Jared Nowell ’15
Men’s track and field
Co Cob, Conn.
Okay, so you’re captain of the track team. What events do you do?
I’m a short sprinter, so that’s the 200-meter, 100-meter and 60 dash.
How did you get into sprinting? Or track in general?
So in middle school I did it for a year, kind of randomly, and then I just stopped doing it. And then I got into high school, and at the school I went to, you had to do a sport; it was a private school so you had to do a sport every season. So especially freshman year you had to do a team sport every season. I played soccer, and I could do basketball, but in the spring, I didn’t play lacrosse. I didn’t do any of those, and I kind of wanted to do soccer on the side, but they had a track club, which worked for [the requirement] so I kind of just joined that. And then eventually we turned into a full team by the time I left, which was cool. But I joined that because I was like, “Eh, I run in soccer, I’m fast, why not.”
So when you guys are at practice you’re just running for two hours?
Thankfully our coach cut it down, so most of our practices now are only about an hour. We have a nice schedule, so some days for sprinters you’ll do blocks, so you run twenty meters quickly and that’s about it, and other days we just do core and other things to stay off the track.
Are you guys training mostly in the field house? How is that?
Right about now we get pretty sick of it. It’s more when the spring sports start it kind of gets annoying because normally we have the inside area inside of the track of the field house, so we can go in there to throw med balls or whatever, but once the spring sports get in there it just gets way too crowded.
The surface in there seems hard…
Yeah the surface in there is so hard. It’s been there for probably 30, 40 years, and you can’t really use the inside lanes because they’re too tight, so you’ll hurt yourself. So we really only have one lane to do workouts in.
Have you gotten any injuries from that, or just injuries in general?
I have throughout my time here, just a lot of random things. I hurt my back, hurt my Achilles, my hamstring. [Laughs.] Yeah I always jokingly tell people I’m always hurt, something’s always nagging.
I heard that you are looking at med schools. Tell me about your pre-med experience at Williams. Are you excited for the real world?
Pre-med was actually pretty interesting. I actually enjoyed it, to be honest, because I came in knowing I liked chemistry. Pre-med just kind of added up, and most of the classes I had to take for it, I probably would’ve taken anyway whether or not I had been pre-med. It worked out. Also, you get the nice little pre-med contingency, like you start seeing the people in your year that are pre-med, and you might not hang out with them all the time, but you still see each other on the weekends and you’re friendly, and it’s pretty cool. The med school stuff is pretty interesting, I had to do a lot of interviews in the fall. I missed an entire week of school to go interview and visit schools. So I know I have somewhere to go next year. [Laughs.] I won’t be out in the street.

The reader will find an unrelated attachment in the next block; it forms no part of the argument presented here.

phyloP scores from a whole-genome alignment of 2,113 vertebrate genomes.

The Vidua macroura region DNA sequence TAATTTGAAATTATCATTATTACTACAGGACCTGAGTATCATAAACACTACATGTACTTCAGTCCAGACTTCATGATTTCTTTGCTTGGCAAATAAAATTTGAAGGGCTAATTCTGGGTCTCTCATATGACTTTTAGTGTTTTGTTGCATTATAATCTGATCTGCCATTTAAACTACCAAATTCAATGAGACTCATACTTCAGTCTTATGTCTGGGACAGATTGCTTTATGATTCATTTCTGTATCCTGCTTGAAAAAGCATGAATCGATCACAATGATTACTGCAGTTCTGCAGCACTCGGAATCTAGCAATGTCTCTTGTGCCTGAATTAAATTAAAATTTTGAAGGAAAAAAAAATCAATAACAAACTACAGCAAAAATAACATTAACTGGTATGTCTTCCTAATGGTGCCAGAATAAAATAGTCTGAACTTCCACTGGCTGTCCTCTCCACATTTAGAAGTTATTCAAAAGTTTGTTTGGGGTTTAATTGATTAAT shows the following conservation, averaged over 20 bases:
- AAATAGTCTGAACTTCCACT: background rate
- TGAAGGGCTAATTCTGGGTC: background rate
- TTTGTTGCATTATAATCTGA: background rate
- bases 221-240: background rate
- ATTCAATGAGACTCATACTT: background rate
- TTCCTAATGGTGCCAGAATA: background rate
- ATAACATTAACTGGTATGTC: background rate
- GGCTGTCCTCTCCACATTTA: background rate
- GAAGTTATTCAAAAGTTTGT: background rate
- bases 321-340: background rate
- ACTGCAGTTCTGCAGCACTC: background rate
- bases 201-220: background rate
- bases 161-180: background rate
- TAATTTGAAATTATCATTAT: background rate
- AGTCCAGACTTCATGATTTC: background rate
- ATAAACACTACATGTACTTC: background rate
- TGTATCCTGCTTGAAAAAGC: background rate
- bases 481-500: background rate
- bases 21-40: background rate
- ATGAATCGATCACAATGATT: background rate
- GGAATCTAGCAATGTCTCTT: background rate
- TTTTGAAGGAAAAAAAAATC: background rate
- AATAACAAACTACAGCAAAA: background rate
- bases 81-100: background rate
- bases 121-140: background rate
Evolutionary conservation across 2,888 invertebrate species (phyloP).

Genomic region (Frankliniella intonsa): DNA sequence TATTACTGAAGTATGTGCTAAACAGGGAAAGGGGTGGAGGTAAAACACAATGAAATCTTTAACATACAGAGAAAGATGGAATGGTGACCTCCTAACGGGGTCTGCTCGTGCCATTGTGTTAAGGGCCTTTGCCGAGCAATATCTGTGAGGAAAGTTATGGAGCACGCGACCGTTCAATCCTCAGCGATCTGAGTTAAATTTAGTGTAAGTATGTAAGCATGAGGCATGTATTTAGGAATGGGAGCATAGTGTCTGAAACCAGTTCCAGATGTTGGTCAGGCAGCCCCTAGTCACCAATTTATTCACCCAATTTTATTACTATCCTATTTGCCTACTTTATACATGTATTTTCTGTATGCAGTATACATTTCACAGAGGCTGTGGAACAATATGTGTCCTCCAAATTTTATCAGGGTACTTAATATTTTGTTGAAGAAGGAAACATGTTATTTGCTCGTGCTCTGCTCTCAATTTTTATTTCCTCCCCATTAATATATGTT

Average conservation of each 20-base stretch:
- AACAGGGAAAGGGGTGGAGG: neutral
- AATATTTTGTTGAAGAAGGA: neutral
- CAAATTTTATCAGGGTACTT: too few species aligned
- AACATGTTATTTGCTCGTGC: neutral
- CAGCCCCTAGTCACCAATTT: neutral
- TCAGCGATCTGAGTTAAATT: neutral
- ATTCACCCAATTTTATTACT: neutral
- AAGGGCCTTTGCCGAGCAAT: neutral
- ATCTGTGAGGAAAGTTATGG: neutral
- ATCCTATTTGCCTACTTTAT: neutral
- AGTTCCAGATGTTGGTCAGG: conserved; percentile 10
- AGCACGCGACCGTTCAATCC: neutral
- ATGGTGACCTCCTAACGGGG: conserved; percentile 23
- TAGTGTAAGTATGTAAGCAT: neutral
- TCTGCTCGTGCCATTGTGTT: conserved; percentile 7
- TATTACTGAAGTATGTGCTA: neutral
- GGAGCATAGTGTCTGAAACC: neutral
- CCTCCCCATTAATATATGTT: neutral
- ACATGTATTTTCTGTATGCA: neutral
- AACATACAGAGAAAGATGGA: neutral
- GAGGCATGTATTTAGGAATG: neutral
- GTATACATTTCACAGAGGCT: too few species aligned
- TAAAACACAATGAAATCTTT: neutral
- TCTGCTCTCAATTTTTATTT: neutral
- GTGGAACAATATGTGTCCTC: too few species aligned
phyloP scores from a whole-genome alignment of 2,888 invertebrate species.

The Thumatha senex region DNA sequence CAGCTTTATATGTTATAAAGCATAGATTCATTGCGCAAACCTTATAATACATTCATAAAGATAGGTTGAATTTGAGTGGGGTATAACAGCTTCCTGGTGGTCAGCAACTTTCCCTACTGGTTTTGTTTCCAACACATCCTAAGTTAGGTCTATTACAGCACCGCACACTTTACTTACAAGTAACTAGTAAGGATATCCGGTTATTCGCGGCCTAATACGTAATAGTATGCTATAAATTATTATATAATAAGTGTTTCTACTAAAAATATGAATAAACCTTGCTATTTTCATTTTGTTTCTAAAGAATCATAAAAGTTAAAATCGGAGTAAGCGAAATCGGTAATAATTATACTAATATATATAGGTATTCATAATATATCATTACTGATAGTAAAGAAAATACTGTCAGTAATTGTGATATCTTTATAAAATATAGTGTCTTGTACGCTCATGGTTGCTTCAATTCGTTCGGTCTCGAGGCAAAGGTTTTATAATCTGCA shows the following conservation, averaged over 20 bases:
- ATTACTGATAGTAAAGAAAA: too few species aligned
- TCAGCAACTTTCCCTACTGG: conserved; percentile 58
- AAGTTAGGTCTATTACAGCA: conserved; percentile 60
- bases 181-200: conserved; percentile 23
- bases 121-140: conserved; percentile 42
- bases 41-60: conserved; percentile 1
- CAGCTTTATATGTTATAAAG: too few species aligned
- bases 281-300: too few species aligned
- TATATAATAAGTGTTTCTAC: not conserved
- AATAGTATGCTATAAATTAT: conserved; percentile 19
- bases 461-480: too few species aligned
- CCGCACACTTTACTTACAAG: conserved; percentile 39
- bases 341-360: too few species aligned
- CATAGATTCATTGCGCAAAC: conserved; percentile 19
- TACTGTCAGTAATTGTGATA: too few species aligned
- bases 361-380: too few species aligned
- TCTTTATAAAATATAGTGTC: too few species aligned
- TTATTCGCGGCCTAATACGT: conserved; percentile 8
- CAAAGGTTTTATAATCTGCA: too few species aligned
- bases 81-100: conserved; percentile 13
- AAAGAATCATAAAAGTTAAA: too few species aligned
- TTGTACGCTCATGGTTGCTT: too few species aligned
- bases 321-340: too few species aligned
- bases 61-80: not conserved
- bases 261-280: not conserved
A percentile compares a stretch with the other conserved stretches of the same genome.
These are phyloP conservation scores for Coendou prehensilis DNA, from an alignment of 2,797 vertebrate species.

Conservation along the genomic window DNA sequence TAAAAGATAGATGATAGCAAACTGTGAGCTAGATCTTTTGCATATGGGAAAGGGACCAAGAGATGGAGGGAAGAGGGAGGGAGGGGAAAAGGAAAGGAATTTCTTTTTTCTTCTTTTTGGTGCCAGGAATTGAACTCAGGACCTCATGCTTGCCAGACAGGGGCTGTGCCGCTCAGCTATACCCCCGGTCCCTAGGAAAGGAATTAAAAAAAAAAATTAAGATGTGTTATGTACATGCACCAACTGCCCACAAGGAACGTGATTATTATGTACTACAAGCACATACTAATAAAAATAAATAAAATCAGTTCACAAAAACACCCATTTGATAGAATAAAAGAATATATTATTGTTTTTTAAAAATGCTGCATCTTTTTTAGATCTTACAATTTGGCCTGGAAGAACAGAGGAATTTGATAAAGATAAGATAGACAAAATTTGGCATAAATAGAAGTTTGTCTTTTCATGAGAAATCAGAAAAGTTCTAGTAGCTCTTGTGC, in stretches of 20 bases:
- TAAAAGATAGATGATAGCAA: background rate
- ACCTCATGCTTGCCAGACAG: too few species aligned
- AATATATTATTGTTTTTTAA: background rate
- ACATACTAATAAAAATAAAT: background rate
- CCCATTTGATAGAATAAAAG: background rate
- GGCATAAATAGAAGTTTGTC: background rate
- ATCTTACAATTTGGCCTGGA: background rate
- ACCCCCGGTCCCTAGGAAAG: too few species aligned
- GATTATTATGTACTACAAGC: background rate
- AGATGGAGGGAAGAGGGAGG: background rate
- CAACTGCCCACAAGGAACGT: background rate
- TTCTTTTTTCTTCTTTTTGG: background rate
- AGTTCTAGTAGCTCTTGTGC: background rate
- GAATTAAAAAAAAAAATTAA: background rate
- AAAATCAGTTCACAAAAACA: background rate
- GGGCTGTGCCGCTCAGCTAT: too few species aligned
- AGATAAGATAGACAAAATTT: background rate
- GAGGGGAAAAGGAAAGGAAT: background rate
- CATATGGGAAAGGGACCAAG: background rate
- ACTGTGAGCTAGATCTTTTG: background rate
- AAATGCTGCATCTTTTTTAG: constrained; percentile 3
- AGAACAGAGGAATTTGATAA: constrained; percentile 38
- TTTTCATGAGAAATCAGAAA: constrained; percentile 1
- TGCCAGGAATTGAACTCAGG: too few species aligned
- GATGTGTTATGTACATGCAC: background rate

What would you say your favorite foods are?
Since I’ve come to Williams, nachos … I just can’t get away from nachos, it’s really bad. I went out to dinner, actually, last night to Water Street Grill with all my friends and I was like, “Can we get nachos?” and they were like “I guess we’ll eat some.”[Laughs.] I like pizza a lot, I like chicken fingers. Yeah, I guess my favorite foods are really all the junky ones.
I guess ’82 is a great place for you to go for food then.
Oh yeah it’s great. It’s absurd. I go there too many times now, I need to stop.
How does the season transition work? If you do indoor, do you do outdoor?
Yeah so pretty much everyone is both, unless you’re a field event like javelin, which is only outdoor. So [those athletes will] be training indoors but just won’t compete. Outdoor feels like it goes by like that [Snaps.]. We get back from spring break, and then we have two meets and NESCACs, and you have to qualify for NESCACs. So if you don’t go on the spring break trip, you have two meets to qualify for NESCACs, otherwise you’re done. So that’s like, mid-April.
So it’s the fastest turnaround ever.
Yeah it’s pretty quick. I mean, we don’t always have the whole team doing this, but for the 10 or 15 people that do do it, it’s kind of rough.
So in your meets, do you end up running a lot of events per meet?
I’m anywhere from two to three but most people it’s like one, just based on the distances, especially if you’re dong a mile or like a 3k. I’m lucky because I can do the 100-meter, the 200-meter and the 4×1, so I can do multiple things. It’s more just explosiveness. By the end of the day you’re not exhausted cardio-wise but it’s like, “My legs feel dead, and I have no energy to walk.”
One last random question. Do you have any pets?
I do not. When I was younger, we’d always have a fish we’d just call Fishy, but we were just never a pet family. Whenever we would talk about having a dog my parents would just be like, “Well, you have to take care of it!” and me and my brother were like “Nahhhh,” so it just never worked out.